This session is about the local environment, the places where we live. But this week of all weeks we don’t need to be reminded that events that happen on a global scale can hurt every family.
The economic problems reverberating around the world can, and must be put right.
We were promised no more boom and bust. And look what happened.
But when it comes to the global environment, if that goes bust, there will be no boom ever again.
So, as we rebuild the global economy, we must make sure we do so as if the Earth matters, as if our natural capital matters as much as the capital we put in the bank. We must make both more secure.
With our dependency on foreign oil, with food prices spiralling and jobs at risk there is an urgent need to forge a greener economy that promises less dependency, more security, less risk, more jobs.
As David Cameron said in June, ‘we cannot afford not to go green’.
Going green means being safer by being more self sufficient; it means building a more robust and resilient Britain in a troubled world.
But we need a Government that sends out consistent and clear signals.
It’s no good Ministers going around the world lecturing countries like India and China about carbon emissions and then ushering in a new generation of dirty coal fired power stations.
Or building a third runway at Heathrow regardless of the impact on the local and global environment.
Why should anyone take lectures from Labour when over half of all Government departments have bigger carbon emissions than a decade ago.
And I can’t think of a better way of undermining the green agenda than slapping a retrospective tax on cars we’ve already bought.
That’s a stealth tax, not a green tax.
We need an honest government, a government of courage and vision, to see us through tough times.
There is a great opportunity for Britain.
Germany already has over a quarter of a million ‘green collar’ jobs. We have a handful.
It is not good enough to sit back and watch, while other countries take the lead developing new economic opportunities. That is exactly what Labour has done.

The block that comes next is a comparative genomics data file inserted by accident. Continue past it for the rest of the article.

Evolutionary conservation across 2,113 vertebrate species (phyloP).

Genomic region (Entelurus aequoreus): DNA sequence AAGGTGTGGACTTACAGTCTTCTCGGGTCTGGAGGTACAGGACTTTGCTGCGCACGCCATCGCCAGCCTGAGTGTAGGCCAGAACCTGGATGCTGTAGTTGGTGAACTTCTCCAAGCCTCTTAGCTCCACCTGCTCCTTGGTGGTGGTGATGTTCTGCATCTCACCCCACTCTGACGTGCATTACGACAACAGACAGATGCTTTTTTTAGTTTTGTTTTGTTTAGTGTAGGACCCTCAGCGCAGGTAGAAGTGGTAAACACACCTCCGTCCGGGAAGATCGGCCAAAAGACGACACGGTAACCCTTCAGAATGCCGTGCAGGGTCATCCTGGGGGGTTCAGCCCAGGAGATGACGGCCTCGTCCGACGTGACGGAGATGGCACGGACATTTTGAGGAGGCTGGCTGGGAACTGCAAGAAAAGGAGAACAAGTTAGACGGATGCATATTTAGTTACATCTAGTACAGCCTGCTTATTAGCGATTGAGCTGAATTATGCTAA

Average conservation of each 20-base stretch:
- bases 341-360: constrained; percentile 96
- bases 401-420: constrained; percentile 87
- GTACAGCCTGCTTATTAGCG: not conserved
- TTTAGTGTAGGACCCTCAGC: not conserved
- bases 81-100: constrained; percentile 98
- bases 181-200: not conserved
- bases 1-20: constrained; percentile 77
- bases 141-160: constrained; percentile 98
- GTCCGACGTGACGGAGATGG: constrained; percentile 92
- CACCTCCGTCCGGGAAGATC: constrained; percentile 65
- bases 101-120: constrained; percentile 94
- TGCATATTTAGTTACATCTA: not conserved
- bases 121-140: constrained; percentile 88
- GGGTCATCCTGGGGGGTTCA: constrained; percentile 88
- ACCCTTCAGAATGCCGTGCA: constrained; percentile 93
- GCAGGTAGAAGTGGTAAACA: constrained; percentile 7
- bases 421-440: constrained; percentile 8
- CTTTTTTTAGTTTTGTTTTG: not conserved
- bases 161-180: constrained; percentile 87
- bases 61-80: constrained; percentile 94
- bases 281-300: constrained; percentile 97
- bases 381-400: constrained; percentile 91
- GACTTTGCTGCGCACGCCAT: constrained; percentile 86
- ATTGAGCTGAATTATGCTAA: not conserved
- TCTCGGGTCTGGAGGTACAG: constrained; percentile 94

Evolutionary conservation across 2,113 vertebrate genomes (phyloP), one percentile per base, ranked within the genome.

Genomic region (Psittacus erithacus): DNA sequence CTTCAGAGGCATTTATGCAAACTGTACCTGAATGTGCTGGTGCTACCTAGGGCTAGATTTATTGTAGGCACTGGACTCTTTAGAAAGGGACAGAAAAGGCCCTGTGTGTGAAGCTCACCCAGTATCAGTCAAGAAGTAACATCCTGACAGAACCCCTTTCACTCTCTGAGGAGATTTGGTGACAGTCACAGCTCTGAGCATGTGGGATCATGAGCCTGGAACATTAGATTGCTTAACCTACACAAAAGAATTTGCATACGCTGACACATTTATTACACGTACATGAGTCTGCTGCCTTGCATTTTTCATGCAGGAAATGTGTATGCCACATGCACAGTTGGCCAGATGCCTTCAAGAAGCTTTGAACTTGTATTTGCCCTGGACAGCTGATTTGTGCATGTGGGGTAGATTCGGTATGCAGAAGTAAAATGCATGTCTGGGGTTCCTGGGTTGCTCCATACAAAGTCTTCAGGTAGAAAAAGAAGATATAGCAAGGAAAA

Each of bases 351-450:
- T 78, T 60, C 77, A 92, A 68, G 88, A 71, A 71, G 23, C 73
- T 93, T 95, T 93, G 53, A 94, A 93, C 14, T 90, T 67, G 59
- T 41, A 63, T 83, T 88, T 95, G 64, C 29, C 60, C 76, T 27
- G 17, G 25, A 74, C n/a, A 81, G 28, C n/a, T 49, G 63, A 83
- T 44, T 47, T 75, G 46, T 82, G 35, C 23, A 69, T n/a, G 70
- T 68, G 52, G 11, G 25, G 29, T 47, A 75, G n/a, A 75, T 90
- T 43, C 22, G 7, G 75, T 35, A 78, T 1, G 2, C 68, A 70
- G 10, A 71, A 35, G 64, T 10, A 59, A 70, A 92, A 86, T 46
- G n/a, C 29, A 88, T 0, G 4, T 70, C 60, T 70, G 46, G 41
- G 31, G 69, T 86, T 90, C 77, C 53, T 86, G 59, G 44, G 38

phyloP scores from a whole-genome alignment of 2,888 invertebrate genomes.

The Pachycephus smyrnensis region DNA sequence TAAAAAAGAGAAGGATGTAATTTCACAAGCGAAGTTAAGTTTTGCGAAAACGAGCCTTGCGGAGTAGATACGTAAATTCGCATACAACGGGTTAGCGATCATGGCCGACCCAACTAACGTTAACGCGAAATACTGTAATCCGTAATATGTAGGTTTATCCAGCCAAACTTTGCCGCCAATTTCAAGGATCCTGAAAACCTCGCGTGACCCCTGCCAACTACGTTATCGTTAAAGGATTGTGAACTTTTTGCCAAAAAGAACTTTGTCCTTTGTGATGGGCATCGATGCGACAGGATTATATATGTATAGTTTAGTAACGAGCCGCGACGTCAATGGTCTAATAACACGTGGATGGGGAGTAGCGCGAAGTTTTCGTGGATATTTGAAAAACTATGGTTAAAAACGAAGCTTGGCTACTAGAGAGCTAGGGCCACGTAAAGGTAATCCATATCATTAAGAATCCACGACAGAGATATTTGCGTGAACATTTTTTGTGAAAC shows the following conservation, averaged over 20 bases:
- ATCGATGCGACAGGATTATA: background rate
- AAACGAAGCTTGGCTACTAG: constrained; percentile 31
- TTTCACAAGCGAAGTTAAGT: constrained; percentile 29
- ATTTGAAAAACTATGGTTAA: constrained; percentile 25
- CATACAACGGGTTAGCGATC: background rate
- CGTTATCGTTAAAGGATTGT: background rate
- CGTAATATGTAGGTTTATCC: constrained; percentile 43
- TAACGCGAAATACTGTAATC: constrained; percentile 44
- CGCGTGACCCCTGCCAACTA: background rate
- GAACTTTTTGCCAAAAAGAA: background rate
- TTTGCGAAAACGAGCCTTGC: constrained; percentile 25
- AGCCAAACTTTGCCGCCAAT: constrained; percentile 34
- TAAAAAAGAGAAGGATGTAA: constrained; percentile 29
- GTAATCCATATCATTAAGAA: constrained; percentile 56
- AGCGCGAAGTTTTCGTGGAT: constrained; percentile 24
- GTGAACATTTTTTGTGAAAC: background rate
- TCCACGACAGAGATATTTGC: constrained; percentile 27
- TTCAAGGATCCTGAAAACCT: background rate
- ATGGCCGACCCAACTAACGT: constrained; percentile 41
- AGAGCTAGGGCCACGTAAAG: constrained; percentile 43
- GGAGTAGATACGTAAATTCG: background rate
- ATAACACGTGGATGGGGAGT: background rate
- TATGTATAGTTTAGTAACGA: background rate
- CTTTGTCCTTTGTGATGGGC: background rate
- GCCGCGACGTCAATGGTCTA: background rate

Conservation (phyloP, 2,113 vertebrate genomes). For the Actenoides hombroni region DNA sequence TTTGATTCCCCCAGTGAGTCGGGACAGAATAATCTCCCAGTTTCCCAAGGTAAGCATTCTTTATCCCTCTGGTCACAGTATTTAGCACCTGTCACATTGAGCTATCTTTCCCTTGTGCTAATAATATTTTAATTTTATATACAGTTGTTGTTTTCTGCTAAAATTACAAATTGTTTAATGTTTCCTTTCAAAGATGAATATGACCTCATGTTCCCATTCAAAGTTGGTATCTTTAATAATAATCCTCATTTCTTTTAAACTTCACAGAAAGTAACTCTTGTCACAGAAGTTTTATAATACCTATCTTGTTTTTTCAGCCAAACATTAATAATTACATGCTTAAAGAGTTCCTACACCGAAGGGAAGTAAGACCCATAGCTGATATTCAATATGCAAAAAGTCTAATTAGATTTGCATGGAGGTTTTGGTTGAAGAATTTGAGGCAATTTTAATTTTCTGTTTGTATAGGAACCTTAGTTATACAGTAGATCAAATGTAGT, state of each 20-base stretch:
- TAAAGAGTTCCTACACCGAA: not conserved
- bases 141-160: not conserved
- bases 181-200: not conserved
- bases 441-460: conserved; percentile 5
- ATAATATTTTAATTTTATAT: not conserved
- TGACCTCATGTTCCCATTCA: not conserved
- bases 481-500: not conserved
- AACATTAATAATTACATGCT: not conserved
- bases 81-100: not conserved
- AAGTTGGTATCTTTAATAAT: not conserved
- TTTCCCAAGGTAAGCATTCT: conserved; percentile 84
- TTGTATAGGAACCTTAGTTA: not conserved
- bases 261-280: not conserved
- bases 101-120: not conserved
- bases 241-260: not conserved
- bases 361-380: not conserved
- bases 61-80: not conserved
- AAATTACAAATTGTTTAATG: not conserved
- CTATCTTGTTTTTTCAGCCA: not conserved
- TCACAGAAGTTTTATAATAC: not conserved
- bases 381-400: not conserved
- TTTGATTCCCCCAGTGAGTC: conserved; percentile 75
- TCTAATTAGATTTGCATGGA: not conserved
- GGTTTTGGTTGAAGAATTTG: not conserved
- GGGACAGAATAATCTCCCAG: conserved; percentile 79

It’s just not good enough for Britain, for our families and children.
We need a different approach – one that makes it easier to do the right thing.
We won’t build more resilient communities by sitting in Whitehall banning things.
For example, we should reward people who do more recycling – not punish people who don’t.
We want literally to give power to the people, enabling communities to create their own green electricity and profit from it.
And we want to provide incentives for employers to help those who work for them make their homes more energy efficient.
The challenges we face may be huge, and global, but often the answers will lie close at hand.
I am delighted that we are joined by Bill Bryson, who is doing so much to protect and promote our local environment.
Caring for the areas where we live, creating green spaces and preserving wildlife habitats; these are important to our wellbeing and can help build pride in our communities.
Just four miles from here is Sandwell Valley, a nature reserve run by the RSPB. I went there on Monday.
A green oasis.
I went pond dipping with a group of local school children. Their enthusiasm was amazing.
Newts and creepy crawlies are always going to be more memorable than double maths.
The lake in the reserve was originally designed as a flood defence measure. It’s a brilliant example of how we can help prevent flooding and make life better and more beautiful, by working with nature.
And so many other places know how important it is that we adapt to a changing climate. Floods both this year and last, which brought so much misery to thousands of people, exposed frightening weaknesses in our defences against extreme weather.
Going green will make us safer and better off.
These are difficult times. But we must, and will, hold fast to the green agenda.
It is the resilience agenda.
Don’t let anyone tell you there is a choice between the economy and the environment. There isn’t.
It begins with the places we all call home: our street, our town, our city, each individual action however insignificant it may seem is a building block to a more resilient Britain and a greener and safer world.